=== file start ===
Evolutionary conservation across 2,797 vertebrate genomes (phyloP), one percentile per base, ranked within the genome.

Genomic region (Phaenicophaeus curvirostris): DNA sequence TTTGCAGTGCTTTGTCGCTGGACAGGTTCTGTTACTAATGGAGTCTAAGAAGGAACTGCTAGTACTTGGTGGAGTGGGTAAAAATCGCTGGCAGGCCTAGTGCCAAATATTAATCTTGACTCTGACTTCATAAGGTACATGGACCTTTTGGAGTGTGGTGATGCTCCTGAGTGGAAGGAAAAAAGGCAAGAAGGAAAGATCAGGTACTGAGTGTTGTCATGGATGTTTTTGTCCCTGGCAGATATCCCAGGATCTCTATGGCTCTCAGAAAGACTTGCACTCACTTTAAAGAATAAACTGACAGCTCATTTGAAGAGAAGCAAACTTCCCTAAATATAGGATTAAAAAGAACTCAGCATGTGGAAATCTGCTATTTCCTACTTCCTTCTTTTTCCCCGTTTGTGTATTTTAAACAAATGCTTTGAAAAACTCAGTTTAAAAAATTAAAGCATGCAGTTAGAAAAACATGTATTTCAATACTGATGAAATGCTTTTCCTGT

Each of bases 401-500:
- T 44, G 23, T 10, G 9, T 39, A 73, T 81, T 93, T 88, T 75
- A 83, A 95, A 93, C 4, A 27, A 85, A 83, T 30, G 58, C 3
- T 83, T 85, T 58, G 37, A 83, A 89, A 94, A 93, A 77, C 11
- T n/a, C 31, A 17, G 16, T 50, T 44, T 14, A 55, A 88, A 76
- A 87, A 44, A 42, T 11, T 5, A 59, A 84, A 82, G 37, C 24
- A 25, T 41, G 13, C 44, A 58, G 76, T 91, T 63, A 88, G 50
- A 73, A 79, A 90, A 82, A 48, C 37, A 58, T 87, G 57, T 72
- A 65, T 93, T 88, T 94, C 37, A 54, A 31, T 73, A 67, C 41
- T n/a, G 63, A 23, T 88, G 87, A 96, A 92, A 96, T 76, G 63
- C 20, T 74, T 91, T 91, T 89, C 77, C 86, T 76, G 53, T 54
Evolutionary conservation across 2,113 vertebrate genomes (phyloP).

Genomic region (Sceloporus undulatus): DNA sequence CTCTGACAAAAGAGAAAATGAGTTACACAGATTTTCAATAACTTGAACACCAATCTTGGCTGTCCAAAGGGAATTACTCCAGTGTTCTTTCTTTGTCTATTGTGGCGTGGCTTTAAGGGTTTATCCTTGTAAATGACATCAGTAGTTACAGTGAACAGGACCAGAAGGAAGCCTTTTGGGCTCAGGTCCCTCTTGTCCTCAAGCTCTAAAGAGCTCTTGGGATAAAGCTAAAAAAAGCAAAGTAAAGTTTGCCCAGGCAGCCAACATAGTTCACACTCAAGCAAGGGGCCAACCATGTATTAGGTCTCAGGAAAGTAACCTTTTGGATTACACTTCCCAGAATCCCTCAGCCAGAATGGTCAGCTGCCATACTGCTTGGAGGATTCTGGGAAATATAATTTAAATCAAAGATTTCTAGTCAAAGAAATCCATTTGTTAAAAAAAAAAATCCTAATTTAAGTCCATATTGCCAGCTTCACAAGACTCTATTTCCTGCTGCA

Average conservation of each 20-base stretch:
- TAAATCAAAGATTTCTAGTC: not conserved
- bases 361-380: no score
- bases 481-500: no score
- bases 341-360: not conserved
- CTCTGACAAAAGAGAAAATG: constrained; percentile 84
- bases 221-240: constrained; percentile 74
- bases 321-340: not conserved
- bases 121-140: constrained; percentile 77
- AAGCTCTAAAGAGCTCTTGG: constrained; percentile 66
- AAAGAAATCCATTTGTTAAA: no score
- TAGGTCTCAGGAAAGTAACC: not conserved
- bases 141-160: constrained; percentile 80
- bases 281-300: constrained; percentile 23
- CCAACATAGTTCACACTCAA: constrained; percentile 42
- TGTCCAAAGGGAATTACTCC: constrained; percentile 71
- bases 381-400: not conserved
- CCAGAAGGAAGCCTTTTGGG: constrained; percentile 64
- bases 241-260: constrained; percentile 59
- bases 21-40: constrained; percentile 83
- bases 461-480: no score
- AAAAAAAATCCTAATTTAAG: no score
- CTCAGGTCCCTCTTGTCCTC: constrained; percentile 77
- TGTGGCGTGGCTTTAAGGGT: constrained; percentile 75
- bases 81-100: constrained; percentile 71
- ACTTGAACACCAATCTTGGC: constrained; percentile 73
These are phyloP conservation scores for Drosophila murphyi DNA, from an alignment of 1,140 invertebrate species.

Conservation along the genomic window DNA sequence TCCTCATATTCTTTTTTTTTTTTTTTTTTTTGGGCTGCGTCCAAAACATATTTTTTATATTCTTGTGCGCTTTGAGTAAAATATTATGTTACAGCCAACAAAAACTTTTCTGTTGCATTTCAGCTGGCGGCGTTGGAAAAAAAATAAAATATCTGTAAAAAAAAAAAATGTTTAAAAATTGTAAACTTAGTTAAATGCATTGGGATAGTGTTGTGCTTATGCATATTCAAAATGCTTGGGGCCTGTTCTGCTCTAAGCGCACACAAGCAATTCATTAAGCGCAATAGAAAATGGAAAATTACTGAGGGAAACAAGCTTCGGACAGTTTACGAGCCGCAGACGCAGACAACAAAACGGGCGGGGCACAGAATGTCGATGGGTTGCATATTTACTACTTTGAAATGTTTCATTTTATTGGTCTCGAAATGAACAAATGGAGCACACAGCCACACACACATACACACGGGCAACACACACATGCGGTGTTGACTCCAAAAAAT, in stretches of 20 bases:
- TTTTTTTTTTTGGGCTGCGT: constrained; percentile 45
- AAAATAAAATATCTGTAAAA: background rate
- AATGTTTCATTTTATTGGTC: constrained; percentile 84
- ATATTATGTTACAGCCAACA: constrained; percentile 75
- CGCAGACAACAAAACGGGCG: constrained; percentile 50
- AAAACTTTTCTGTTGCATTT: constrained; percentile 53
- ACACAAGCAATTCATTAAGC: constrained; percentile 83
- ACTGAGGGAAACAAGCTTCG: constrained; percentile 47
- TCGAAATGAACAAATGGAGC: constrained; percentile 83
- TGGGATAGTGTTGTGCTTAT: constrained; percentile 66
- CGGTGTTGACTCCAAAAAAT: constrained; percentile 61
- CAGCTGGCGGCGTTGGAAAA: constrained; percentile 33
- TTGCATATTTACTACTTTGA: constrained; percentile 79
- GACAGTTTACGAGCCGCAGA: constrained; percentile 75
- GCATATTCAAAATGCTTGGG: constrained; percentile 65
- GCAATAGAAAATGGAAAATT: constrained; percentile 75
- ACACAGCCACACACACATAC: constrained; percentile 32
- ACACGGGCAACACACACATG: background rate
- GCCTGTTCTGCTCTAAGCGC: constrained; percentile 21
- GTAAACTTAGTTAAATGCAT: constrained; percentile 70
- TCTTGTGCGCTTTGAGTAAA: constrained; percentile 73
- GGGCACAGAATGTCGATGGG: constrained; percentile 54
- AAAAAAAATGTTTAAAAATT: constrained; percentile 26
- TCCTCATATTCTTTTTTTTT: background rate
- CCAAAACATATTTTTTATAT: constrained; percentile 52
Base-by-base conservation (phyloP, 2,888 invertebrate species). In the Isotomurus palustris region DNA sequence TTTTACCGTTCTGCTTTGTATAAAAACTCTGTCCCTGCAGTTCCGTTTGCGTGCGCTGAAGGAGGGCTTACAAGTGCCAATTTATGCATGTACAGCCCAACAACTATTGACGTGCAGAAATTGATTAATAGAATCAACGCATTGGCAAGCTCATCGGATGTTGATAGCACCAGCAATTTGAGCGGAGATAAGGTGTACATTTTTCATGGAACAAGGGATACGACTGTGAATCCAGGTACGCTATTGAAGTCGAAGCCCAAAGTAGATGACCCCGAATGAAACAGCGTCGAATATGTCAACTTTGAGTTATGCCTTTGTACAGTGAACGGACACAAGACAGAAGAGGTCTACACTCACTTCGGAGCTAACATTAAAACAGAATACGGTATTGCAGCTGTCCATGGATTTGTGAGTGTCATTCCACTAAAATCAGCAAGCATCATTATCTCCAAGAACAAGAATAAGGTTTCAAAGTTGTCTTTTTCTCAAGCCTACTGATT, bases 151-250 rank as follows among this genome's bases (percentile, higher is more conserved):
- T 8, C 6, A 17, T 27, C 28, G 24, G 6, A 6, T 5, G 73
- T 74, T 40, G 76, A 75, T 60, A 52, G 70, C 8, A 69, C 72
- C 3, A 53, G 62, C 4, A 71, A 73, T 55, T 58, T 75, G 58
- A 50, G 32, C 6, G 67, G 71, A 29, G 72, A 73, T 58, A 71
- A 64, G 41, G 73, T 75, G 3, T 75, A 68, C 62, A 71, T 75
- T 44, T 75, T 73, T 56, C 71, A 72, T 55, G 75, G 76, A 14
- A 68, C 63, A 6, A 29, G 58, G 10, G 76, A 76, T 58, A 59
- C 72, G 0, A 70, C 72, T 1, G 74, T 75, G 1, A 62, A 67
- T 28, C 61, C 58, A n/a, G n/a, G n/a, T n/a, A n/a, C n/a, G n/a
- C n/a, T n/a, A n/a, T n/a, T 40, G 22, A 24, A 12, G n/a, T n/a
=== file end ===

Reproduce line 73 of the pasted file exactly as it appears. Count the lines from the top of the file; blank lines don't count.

- A 50, G 32, C 6, G 67, G 71, A 29, G 72, A 73, T 58, A 71